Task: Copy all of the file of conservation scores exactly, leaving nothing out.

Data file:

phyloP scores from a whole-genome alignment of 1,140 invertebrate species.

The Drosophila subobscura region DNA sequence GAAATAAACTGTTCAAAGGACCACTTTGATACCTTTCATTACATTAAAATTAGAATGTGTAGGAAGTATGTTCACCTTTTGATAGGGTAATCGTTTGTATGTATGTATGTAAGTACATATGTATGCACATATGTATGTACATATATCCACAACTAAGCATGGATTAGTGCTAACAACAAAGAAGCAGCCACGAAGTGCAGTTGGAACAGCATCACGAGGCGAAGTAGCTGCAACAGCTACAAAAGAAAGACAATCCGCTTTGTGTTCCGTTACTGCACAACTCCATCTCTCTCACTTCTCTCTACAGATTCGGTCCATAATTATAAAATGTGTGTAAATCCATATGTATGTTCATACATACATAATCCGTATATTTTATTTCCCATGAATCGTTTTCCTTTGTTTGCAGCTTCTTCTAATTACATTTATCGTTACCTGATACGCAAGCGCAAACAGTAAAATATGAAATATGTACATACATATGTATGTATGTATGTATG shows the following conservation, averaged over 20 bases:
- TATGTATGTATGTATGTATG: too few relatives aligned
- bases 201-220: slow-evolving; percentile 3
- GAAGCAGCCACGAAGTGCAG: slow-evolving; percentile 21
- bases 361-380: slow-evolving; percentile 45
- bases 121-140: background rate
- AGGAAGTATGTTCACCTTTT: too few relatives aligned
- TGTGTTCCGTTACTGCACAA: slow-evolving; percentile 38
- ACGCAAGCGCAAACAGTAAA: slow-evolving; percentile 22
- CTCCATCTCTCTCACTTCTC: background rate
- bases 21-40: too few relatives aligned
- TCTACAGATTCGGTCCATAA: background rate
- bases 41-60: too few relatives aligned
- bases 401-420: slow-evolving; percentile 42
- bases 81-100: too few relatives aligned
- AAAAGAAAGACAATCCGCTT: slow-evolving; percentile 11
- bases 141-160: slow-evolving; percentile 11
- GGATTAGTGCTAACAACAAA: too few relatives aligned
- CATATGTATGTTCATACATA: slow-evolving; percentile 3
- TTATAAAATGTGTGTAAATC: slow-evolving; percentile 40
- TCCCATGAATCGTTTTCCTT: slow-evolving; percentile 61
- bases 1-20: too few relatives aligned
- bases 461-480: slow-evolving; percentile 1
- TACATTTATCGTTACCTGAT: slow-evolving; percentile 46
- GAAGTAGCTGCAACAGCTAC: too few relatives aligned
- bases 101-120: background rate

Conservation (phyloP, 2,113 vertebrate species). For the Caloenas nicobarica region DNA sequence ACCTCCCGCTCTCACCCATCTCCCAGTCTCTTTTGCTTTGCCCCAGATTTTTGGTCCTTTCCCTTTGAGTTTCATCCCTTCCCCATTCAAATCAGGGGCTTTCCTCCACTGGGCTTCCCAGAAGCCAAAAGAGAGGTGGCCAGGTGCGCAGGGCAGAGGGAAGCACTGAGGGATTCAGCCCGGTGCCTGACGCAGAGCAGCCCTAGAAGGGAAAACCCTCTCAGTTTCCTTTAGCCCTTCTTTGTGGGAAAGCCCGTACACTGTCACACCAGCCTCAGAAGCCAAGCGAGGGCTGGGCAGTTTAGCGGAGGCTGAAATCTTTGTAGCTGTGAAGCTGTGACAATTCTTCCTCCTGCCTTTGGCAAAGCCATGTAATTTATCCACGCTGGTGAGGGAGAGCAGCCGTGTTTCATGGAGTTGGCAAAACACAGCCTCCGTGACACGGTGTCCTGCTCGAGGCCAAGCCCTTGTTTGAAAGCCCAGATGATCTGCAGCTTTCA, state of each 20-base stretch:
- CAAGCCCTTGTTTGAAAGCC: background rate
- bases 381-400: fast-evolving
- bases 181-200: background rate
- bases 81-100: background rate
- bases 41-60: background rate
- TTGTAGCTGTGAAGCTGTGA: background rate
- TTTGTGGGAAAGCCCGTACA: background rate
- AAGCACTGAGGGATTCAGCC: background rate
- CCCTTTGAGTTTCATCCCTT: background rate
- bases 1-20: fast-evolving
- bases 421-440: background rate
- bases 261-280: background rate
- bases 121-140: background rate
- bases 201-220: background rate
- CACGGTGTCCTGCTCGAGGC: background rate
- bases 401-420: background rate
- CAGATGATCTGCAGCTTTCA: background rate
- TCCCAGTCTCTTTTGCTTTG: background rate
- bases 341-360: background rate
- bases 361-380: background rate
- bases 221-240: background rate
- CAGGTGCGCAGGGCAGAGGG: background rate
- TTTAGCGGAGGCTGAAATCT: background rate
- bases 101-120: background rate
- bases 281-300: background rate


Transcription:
phyloP scores from a whole-genome alignment of 1,140 invertebrate species.

The Drosophila subobscura region DNA sequence GAAATAAACTGTTCAAAGGACCACTTTGATACCTTTCATTACATTAAAATTAGAATGTGTAGGAAGTATGTTCACCTTTTGATAGGGTAATCGTTTGTATGTATGTATGTAAGTACATATGTATGCACATATGTATGTACATATATCCACAACTAAGCATGGATTAGTGCTAACAACAAAGAAGCAGCCACGAAGTGCAGTTGGAACAGCATCACGAGGCGAAGTAGCTGCAACAGCTACAAAAGAAAGACAATCCGCTTTGTGTTCCGTTACTGCACAACTCCATCTCTCTCACTTCTCTCTACAGATTCGGTCCATAATTATAAAATGTGTGTAAATCCATATGTATGTTCATACATACATAATCCGTATATTTTATTTCCCATGAATCGTTTTCCTTTGTTTGCAGCTTCTTCTAATTACATTTATCGTTACCTGATACGCAAGCGCAAACAGTAAAATATGAAATATGTACATACATATGTATGTATGTATGTATG shows the following conservation, averaged over 20 bases:
- TATGTATGTATGTATGTATG: too few relatives aligned
- bases 201-220: slow-evolving; percentile 3
- GAAGCAGCCACGAAGTGCAG: slow-evolving; percentile 21
- bases 361-380: slow-evolving; percentile 45
- bases 121-140: background rate
- AGGAAGTATGTTCACCTTTT: too few relatives aligned
- TGTGTTCCGTTACTGCACAA: slow-evolving; percentile 38
- ACGCAAGCGCAAACAGTAAA: slow-evolving; percentile 22
- CTCCATCTCTCTCACTTCTC: background rate
- bases 21-40: too few relatives aligned
- TCTACAGATTCGGTCCATAA: background rate
- bases 41-60: too few relatives aligned
- bases 401-420: slow-evolving; percentile 42
- bases 81-100: too few relatives aligned
- AAAAGAAAGACAATCCGCTT: slow-evolving; percentile 11
- bases 141-160: slow-evolving; percentile 11
- GGATTAGTGCTAACAACAAA: too few relatives aligned
- CATATGTATGTTCATACATA: slow-evolving; percentile 3
- TTATAAAATGTGTGTAAATC: slow-evolving; percentile 40
- TCCCATGAATCGTTTTCCTT: slow-evolving; percentile 61
- bases 1-20: too few relatives aligned
- bases 461-480: slow-evolving; percentile 1
- TACATTTATCGTTACCTGAT: slow-evolving; percentile 46
- GAAGTAGCTGCAACAGCTAC: too few relatives aligned
- bases 101-120: background rate

Conservation (phyloP, 2,113 vertebrate species). For the Caloenas nicobarica region DNA sequence ACCTCCCGCTCTCACCCATCTCCCAGTCTCTTTTGCTTTGCCCCAGATTTTTGGTCCTTTCCCTTTGAGTTTCATCCCTTCCCCATTCAAATCAGGGGCTTTCCTCCACTGGGCTTCCCAGAAGCCAAAAGAGAGGTGGCCAGGTGCGCAGGGCAGAGGGAAGCACTGAGGGATTCAGCCCGGTGCCTGACGCAGAGCAGCCCTAGAAGGGAAAACCCTCTCAGTTTCCTTTAGCCCTTCTTTGTGGGAAAGCCCGTACACTGTCACACCAGCCTCAGAAGCCAAGCGAGGGCTGGGCAGTTTAGCGGAGGCTGAAATCTTTGTAGCTGTGAAGCTGTGACAATTCTTCCTCCTGCCTTTGGCAAAGCCATGTAATTTATCCACGCTGGTGAGGGAGAGCAGCCGTGTTTCATGGAGTTGGCAAAACACAGCCTCCGTGACACGGTGTCCTGCTCGAGGCCAAGCCCTTGTTTGAAAGCCCAGATGATCTGCAGCTTTCA, state of each 20-base stretch:
- CAAGCCCTTGTTTGAAAGCC: background rate
- bases 381-400: fast-evolving
- bases 181-200: background rate
- bases 81-100: background rate
- bases 41-60: background rate
- TTGTAGCTGTGAAGCTGTGA: background rate
- TTTGTGGGAAAGCCCGTACA: background rate
- AAGCACTGAGGGATTCAGCC: background rate
- CCCTTTGAGTTTCATCCCTT: background rate
- bases 1-20: fast-evolving
- bases 421-440: background rate
- bases 261-280: background rate
- bases 121-140: background rate
- bases 201-220: background rate
- CACGGTGTCCTGCTCGAGGC: background rate
- bases 401-420: background rate
- CAGATGATCTGCAGCTTTCA: background rate
- TCCCAGTCTCTTTTGCTTTG: background rate
- bases 341-360: background rate
- bases 361-380: background rate
- bases 221-240: background rate
- CAGGTGCGCAGGGCAGAGGG: background rate
- TTTAGCGGAGGCTGAAATCT: background rate
- bases 101-120: background rate
- bases 281-300: background rate